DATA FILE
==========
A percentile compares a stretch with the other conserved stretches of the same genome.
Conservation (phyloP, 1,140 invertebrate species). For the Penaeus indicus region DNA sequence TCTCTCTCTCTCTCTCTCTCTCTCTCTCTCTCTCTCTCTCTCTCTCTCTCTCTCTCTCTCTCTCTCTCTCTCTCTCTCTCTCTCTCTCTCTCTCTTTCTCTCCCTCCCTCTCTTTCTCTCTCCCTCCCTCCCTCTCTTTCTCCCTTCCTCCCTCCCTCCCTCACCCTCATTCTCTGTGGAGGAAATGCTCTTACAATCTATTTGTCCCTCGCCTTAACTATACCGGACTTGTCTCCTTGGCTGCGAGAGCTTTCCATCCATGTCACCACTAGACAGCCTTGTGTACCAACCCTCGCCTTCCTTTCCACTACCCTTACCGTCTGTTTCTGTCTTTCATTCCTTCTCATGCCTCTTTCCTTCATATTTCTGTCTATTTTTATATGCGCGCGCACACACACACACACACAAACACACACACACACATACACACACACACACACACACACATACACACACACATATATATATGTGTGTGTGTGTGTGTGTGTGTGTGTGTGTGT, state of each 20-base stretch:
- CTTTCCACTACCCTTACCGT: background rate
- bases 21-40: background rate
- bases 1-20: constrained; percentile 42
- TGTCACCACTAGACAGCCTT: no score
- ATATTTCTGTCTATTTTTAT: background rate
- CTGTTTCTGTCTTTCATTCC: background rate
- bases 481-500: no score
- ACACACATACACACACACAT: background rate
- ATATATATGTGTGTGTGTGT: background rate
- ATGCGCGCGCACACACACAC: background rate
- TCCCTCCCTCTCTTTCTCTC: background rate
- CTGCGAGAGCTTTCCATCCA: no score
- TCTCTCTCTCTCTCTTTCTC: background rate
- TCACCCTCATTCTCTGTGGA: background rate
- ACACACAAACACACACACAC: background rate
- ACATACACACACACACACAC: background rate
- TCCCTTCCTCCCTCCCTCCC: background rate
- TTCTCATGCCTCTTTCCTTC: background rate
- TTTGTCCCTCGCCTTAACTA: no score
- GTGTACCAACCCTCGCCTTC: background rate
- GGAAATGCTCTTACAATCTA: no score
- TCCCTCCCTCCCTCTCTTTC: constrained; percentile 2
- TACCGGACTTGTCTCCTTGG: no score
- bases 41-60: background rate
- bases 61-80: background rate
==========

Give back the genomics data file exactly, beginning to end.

A percentile compares a stretch with the other conserved stretches of the same genome.
Conservation (phyloP, 1,140 invertebrate species). For the Penaeus indicus region DNA sequence TCTCTCTCTCTCTCTCTCTCTCTCTCTCTCTCTCTCTCTCTCTCTCTCTCTCTCTCTCTCTCTCTCTCTCTCTCTCTCTCTCTCTCTCTCTCTCTTTCTCTCCCTCCCTCTCTTTCTCTCTCCCTCCCTCCCTCTCTTTCTCCCTTCCTCCCTCCCTCCCTCACCCTCATTCTCTGTGGAGGAAATGCTCTTACAATCTATTTGTCCCTCGCCTTAACTATACCGGACTTGTCTCCTTGGCTGCGAGAGCTTTCCATCCATGTCACCACTAGACAGCCTTGTGTACCAACCCTCGCCTTCCTTTCCACTACCCTTACCGTCTGTTTCTGTCTTTCATTCCTTCTCATGCCTCTTTCCTTCATATTTCTGTCTATTTTTATATGCGCGCGCACACACACACACACACAAACACACACACACACATACACACACACACACACACACACATACACACACACATATATATATGTGTGTGTGTGTGTGTGTGTGTGTGTGTGTGT, state of each 20-base stretch:
- CTTTCCACTACCCTTACCGT: background rate
- bases 21-40: background rate
- bases 1-20: constrained; percentile 42
- TGTCACCACTAGACAGCCTT: no score
- ATATTTCTGTCTATTTTTAT: background rate
- CTGTTTCTGTCTTTCATTCC: background rate
- bases 481-500: no score
- ACACACATACACACACACAT: background rate
- ATATATATGTGTGTGTGTGT: background rate
- ATGCGCGCGCACACACACAC: background rate
- TCCCTCCCTCTCTTTCTCTC: background rate
- CTGCGAGAGCTTTCCATCCA: no score
- TCTCTCTCTCTCTCTTTCTC: background rate
- TCACCCTCATTCTCTGTGGA: background rate
- ACACACAAACACACACACAC: background rate
- ACATACACACACACACACAC: background rate
- TCCCTTCCTCCCTCCCTCCC: background rate
- TTCTCATGCCTCTTTCCTTC: background rate
- TTTGTCCCTCGCCTTAACTA: no score
- GTGTACCAACCCTCGCCTTC: background rate
- GGAAATGCTCTTACAATCTA: no score
- TCCCTCCCTCCCTCTCTTTC: constrained; percentile 2
- TACCGGACTTGTCTCCTTGG: no score
- bases 41-60: background rate
- bases 61-80: background rate